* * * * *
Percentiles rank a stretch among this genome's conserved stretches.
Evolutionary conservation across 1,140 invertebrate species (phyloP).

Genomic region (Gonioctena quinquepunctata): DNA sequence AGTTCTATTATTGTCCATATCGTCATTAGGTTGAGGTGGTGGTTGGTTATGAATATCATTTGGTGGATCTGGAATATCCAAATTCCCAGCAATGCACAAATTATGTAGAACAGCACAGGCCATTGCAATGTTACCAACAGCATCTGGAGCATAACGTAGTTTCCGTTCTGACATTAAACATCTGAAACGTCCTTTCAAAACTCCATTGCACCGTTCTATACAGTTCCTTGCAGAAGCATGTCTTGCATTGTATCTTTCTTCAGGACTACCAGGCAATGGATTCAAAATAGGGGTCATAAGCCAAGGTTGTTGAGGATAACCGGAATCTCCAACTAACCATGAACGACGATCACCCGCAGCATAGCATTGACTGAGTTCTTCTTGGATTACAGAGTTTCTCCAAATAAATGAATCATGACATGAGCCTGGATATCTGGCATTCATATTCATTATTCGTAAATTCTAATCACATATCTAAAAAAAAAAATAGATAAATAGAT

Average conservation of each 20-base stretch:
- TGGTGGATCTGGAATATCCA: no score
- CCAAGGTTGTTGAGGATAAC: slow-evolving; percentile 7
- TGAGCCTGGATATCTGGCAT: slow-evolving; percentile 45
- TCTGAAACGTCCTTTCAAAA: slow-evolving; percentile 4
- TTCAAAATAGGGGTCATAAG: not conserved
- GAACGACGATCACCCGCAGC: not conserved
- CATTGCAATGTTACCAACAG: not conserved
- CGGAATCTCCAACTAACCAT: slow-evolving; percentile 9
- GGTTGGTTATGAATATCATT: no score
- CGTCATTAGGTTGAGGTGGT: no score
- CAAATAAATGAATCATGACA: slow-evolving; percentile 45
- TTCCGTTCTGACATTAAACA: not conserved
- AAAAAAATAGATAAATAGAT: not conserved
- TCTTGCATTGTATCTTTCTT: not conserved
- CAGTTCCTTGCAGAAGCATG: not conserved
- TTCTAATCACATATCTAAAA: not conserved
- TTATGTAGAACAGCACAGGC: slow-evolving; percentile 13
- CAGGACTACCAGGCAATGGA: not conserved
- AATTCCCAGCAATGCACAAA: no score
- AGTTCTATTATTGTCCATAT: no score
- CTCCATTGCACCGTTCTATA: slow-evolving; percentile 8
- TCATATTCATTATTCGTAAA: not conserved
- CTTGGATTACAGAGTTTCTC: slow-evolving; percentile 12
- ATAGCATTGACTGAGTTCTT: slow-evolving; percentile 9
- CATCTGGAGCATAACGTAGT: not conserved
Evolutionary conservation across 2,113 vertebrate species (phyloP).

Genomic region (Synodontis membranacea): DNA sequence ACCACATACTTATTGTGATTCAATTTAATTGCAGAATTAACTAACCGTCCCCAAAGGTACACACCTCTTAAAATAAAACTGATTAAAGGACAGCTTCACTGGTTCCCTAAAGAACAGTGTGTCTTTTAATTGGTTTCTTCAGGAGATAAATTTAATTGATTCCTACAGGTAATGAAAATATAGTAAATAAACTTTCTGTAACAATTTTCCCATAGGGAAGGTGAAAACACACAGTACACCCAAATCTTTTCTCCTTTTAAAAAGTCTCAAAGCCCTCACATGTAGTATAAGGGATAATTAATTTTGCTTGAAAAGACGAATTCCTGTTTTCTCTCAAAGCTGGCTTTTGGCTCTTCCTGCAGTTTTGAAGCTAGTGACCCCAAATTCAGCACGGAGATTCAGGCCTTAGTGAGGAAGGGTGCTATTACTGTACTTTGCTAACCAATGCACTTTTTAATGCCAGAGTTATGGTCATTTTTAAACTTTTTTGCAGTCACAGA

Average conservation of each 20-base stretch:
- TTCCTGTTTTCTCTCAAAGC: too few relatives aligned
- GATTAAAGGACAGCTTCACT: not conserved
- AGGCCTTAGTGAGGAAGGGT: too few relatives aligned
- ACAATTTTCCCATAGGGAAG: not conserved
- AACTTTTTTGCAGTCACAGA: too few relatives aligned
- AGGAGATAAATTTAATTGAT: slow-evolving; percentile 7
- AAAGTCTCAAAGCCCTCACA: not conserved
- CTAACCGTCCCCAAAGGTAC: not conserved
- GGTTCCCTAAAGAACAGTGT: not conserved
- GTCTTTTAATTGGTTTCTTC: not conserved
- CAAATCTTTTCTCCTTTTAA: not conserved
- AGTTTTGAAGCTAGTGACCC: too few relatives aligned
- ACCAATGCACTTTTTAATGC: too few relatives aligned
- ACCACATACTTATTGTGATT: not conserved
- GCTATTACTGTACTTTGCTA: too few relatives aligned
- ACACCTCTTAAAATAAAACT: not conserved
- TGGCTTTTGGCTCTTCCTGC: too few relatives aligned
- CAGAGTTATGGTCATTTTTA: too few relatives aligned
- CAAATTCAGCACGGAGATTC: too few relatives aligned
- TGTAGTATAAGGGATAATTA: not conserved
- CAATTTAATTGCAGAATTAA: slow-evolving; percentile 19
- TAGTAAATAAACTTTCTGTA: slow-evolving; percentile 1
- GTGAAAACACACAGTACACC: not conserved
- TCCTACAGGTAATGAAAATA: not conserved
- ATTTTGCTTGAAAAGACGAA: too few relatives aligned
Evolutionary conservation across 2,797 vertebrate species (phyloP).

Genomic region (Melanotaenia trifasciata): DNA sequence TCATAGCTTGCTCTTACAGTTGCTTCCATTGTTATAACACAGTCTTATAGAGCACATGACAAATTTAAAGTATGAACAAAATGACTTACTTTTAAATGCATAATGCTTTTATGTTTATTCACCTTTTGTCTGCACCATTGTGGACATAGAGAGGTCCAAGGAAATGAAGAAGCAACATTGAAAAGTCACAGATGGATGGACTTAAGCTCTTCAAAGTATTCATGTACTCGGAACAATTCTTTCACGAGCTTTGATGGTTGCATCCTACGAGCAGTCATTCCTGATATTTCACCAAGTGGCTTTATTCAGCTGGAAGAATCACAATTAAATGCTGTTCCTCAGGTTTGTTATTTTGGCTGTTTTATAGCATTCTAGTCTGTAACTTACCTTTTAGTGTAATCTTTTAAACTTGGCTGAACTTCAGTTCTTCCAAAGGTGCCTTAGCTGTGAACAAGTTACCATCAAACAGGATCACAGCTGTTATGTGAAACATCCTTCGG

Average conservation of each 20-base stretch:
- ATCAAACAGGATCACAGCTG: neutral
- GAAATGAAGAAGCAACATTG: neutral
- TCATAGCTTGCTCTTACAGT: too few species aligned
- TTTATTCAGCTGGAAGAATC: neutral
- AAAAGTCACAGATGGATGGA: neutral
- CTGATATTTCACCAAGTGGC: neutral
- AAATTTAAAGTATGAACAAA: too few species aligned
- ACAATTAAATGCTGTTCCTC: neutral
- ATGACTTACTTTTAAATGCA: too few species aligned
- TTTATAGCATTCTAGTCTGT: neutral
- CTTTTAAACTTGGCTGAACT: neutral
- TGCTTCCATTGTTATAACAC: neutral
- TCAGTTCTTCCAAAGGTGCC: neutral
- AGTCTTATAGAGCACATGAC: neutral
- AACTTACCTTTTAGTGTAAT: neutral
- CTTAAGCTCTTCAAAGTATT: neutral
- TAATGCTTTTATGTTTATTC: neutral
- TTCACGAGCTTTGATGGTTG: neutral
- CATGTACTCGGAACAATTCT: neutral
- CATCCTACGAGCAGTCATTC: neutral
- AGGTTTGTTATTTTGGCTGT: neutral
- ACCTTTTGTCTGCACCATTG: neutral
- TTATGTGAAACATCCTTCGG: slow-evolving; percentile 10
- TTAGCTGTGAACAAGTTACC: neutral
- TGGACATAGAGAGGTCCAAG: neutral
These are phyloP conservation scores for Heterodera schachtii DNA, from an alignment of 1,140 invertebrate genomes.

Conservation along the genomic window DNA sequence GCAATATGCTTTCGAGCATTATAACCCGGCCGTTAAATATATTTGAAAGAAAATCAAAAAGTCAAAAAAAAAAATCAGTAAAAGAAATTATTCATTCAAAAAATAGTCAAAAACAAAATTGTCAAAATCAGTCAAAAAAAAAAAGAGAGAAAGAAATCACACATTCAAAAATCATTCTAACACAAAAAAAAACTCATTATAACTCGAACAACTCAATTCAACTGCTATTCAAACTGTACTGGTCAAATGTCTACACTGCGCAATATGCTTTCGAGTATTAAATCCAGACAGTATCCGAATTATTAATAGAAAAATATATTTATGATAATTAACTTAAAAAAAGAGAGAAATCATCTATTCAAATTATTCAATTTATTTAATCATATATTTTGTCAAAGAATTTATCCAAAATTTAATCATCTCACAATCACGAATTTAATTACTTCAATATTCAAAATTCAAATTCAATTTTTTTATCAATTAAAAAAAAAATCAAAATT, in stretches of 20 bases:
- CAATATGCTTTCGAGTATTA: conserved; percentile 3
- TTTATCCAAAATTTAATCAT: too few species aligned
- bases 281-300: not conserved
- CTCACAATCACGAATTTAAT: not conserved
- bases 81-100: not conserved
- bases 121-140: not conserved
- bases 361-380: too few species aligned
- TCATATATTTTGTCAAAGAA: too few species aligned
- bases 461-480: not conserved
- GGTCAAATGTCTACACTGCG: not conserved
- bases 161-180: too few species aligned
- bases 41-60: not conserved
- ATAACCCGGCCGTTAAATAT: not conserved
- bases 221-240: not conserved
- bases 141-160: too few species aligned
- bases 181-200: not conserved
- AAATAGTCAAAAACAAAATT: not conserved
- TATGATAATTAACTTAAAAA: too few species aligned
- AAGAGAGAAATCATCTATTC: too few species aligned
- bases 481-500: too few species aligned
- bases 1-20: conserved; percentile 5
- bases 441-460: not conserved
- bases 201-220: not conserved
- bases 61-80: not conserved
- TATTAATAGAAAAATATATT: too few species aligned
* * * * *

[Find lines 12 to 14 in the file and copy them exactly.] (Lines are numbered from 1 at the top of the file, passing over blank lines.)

- CGGAATCTCCAACTAACCAT: slow-evolving; percentile 9
- GGTTGGTTATGAATATCATT: no score
- CGTCATTAGGTTGAGGTGGT: no score